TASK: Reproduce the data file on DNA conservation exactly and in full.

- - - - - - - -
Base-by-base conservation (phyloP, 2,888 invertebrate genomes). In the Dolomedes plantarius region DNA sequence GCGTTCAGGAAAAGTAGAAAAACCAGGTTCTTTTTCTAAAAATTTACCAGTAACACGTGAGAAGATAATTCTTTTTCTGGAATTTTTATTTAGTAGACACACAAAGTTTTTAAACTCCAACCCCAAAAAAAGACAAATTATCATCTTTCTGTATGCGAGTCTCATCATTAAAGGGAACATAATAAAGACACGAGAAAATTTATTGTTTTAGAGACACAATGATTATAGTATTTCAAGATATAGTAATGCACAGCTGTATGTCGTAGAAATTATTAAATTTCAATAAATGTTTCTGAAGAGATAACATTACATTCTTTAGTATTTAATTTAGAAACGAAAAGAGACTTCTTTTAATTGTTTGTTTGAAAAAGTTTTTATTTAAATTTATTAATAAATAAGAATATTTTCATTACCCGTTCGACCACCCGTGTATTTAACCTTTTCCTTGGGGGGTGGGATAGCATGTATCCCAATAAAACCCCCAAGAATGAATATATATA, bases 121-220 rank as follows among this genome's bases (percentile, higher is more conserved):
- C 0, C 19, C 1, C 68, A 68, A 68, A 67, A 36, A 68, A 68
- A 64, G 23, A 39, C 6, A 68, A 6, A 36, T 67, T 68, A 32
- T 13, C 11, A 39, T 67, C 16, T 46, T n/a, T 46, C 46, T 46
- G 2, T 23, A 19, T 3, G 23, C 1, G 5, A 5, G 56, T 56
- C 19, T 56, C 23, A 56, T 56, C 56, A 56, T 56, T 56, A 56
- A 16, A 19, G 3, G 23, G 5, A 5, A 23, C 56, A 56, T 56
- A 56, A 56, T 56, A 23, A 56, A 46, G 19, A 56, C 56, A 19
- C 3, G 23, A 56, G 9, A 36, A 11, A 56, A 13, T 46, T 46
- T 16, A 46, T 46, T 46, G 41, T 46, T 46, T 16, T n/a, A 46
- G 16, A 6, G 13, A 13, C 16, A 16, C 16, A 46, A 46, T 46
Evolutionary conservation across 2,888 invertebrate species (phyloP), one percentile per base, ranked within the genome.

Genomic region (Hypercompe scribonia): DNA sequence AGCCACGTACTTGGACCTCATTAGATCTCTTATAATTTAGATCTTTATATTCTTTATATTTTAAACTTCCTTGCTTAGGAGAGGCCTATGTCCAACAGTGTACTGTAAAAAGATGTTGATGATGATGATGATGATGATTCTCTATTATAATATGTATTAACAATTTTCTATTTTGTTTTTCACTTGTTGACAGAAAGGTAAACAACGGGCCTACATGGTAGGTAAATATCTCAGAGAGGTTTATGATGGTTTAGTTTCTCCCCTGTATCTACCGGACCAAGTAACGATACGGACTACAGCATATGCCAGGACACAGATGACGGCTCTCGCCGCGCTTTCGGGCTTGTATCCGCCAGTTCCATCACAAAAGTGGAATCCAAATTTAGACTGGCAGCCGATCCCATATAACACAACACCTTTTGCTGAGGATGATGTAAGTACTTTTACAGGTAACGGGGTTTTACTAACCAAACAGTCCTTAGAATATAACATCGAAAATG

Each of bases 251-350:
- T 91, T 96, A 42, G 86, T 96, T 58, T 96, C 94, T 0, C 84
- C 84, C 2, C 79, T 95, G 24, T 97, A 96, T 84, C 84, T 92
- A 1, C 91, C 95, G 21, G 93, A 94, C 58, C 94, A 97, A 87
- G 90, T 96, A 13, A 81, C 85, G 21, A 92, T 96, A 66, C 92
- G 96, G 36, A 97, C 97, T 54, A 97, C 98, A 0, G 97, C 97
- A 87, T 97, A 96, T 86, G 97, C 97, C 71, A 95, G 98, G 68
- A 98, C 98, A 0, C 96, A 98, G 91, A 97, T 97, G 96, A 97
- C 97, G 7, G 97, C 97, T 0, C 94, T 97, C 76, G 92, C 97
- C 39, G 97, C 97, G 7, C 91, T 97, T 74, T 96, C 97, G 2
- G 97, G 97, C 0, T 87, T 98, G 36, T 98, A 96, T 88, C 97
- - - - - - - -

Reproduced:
Base-by-base conservation (phyloP, 2,888 invertebrate genomes). In the Dolomedes plantarius region DNA sequence GCGTTCAGGAAAAGTAGAAAAACCAGGTTCTTTTTCTAAAAATTTACCAGTAACACGTGAGAAGATAATTCTTTTTCTGGAATTTTTATTTAGTAGACACACAAAGTTTTTAAACTCCAACCCCAAAAAAAGACAAATTATCATCTTTCTGTATGCGAGTCTCATCATTAAAGGGAACATAATAAAGACACGAGAAAATTTATTGTTTTAGAGACACAATGATTATAGTATTTCAAGATATAGTAATGCACAGCTGTATGTCGTAGAAATTATTAAATTTCAATAAATGTTTCTGAAGAGATAACATTACATTCTTTAGTATTTAATTTAGAAACGAAAAGAGACTTCTTTTAATTGTTTGTTTGAAAAAGTTTTTATTTAAATTTATTAATAAATAAGAATATTTTCATTACCCGTTCGACCACCCGTGTATTTAACCTTTTCCTTGGGGGGTGGGATAGCATGTATCCCAATAAAACCCCCAAGAATGAATATATATA, bases 121-220 rank as follows among this genome's bases (percentile, higher is more conserved):
- C 0, C 19, C 1, C 68, A 68, A 68, A 67, A 36, A 68, A 68
- A 64, G 23, A 39, C 6, A 68, A 6, A 36, T 67, T 68, A 32
- T 13, C 11, A 39, T 67, C 16, T 46, T n/a, T 46, C 46, T 46
- G 2, T 23, A 19, T 3, G 23, C 1, G 5, A 5, G 56, T 56
- C 19, T 56, C 23, A 56, T 56, C 56, A 56, T 56, T 56, A 56
- A 16, A 19, G 3, G 23, G 5, A 5, A 23, C 56, A 56, T 56
- A 56, A 56, T 56, A 23, A 56, A 46, G 19, A 56, C 56, A 19
- C 3, G 23, A 56, G 9, A 36, A 11, A 56, A 13, T 46, T 46
- T 16, A 46, T 46, T 46, G 41, T 46, T 46, T 16, T n/a, A 46
- G 16, A 6, G 13, A 13, C 16, A 16, C 16, A 46, A 46, T 46
Evolutionary conservation across 2,888 invertebrate species (phyloP), one percentile per base, ranked within the genome.

Genomic region (Hypercompe scribonia): DNA sequence AGCCACGTACTTGGACCTCATTAGATCTCTTATAATTTAGATCTTTATATTCTTTATATTTTAAACTTCCTTGCTTAGGAGAGGCCTATGTCCAACAGTGTACTGTAAAAAGATGTTGATGATGATGATGATGATGATTCTCTATTATAATATGTATTAACAATTTTCTATTTTGTTTTTCACTTGTTGACAGAAAGGTAAACAACGGGCCTACATGGTAGGTAAATATCTCAGAGAGGTTTATGATGGTTTAGTTTCTCCCCTGTATCTACCGGACCAAGTAACGATACGGACTACAGCATATGCCAGGACACAGATGACGGCTCTCGCCGCGCTTTCGGGCTTGTATCCGCCAGTTCCATCACAAAAGTGGAATCCAAATTTAGACTGGCAGCCGATCCCATATAACACAACACCTTTTGCTGAGGATGATGTAAGTACTTTTACAGGTAACGGGGTTTTACTAACCAAACAGTCCTTAGAATATAACATCGAAAATG

Each of bases 251-350:
- T 91, T 96, A 42, G 86, T 96, T 58, T 96, C 94, T 0, C 84
- C 84, C 2, C 79, T 95, G 24, T 97, A 96, T 84, C 84, T 92
- A 1, C 91, C 95, G 21, G 93, A 94, C 58, C 94, A 97, A 87
- G 90, T 96, A 13, A 81, C 85, G 21, A 92, T 96, A 66, C 92
- G 96, G 36, A 97, C 97, T 54, A 97, C 98, A 0, G 97, C 97
- A 87, T 97, A 96, T 86, G 97, C 97, C 71, A 95, G 98, G 68
- A 98, C 98, A 0, C 96, A 98, G 91, A 97, T 97, G 96, A 97
- C 97, G 7, G 97, C 97, T 0, C 94, T 97, C 76, G 92, C 97
- C 39, G 97, C 97, G 7, C 91, T 97, T 74, T 96, C 97, G 2
- G 97, G 97, C 0, T 87, T 98, G 36, T 98, A 96, T 88, C 97